State defends claim for $160M in back taxes
State attorneys issued a wholesale rebuttal July 18 in responding to a lawsuit brought by three companies that work on the North Slope against the state Revenue Department over how detailed portions of the state’s oil tax laws are applied.
ExxonMobil, Hilcorp Energy and SAE Exploration, a seismic imaging company, sued the Department of Revenue in state Superior Court June 8 alleging Tax Division officials are using an unenforceable guidance document to improperly collect upwards of $160 million in oil production taxes.
The state’s 14-page response, signed by Assistant Attorney General Katherine Demarest, admits the advisory bulletin in question issued by Tax Director Ken Alper in March 2017 interprets oil tax law and acknowledges the companies sued in the proper venue, but in line-by-line fashion flatly denies the rest of the complaint.
ExxonMobil and Hilcorp contend the state informally adopted the six-page advisory bulletin as a regulation packet and subsequently applied to collectively increase their fiscal year 2018 oil production taxes by about $110 million and to collect another roughly $50 million plus interest in retroactive taxes since 2014.
The state’s filing rejects the allegation that tax regulations “incorporate” the advisory bulletin, but rather asserts that it “interprets statutes” as allowed by state law.
State attorneys also contend that one or more of the plaintiffs may lack standing in the lawsuit and that the state’s sovereign immunity may by applicable to this case.
They request the case be dismissed and the state be compensated for the costs of its defense.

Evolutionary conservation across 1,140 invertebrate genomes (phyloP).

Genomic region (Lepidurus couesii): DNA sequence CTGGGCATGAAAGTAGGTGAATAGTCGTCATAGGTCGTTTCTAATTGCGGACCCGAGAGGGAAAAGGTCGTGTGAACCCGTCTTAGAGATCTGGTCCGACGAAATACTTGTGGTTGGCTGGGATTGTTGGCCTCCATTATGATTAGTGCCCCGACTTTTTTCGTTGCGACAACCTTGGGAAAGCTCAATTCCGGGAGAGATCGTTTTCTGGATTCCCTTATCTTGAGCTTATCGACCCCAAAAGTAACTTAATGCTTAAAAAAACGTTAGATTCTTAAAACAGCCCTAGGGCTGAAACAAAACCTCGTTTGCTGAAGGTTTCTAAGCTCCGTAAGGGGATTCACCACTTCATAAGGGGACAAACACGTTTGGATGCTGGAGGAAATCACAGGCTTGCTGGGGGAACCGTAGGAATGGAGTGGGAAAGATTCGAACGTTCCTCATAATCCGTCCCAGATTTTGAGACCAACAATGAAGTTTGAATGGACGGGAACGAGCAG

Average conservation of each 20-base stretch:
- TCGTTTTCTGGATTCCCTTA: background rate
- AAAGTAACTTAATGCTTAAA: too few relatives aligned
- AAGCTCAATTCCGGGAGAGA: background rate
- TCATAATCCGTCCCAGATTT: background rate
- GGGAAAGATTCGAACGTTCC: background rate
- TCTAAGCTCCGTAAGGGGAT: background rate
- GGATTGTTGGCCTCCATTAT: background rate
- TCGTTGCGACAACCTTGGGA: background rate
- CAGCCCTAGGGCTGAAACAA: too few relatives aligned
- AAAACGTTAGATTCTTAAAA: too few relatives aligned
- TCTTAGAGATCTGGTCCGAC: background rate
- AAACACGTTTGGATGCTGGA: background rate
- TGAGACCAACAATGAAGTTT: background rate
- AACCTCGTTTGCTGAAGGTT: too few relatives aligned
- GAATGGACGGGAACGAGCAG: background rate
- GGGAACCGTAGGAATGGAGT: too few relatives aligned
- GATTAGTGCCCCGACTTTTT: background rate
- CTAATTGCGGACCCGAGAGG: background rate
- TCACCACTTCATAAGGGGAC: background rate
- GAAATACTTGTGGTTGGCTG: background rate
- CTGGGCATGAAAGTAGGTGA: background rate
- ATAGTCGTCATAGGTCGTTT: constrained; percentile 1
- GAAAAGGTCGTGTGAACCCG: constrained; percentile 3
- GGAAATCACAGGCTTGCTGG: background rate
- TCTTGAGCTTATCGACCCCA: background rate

SAE, which holds refundable tax credits earned through its seismic shoots, planned to sell those credits to producers, which in turn could use them against their tax liability. Limiting the amount of credits the producers can apply to their production taxes has in turn hampered SAE’s ability to sell its credits and reduced their market value, according to the original complaint.
The advisory bulletin explains that use of the sliding scale credit prevents a company from using tax credits to take their production tax liability below the 4 percent gross minimum tax floor. The sliding scale credit, which starts at $8 per barrel when oil prices are less than $80 per barrel and steps down to nothing at extremely high prices, is used as a way to install progressivity into the production tax for oil produced from the state’s large, legacy fields such as Prudhoe Bay and Kuparuk River.
However, if a producer were to forgo the per-barrel credit or use a fixed $5 per barrel credit for “new” oil production, the new oil credit and others could reduce a production tax liability to less than the 4 percent floor, according to the bulletin.
The companies insist that Revenue’s own regulations allow taxpayers to choose the order in which credits are applied.
The state’s filing does concur with that assertion, but additionally “denies that such an option relieves taxpayers of the duty to accurately report and pay tax,” the filing reads.
The companies argue further that a 2011 advisory bulletin, issued under former Gov. Sean Parnell’s administration, stated that North Slope producers could reduce their liability below the minimum tax by using new oil or other credits.
The Legislature and Parnell administration overhauled the oil and gas production tax system in 2013 with Senate Bill 21, which survived a voter referendum to repeal it in 2014.
Elwood Brehmer can be reached at [email protected].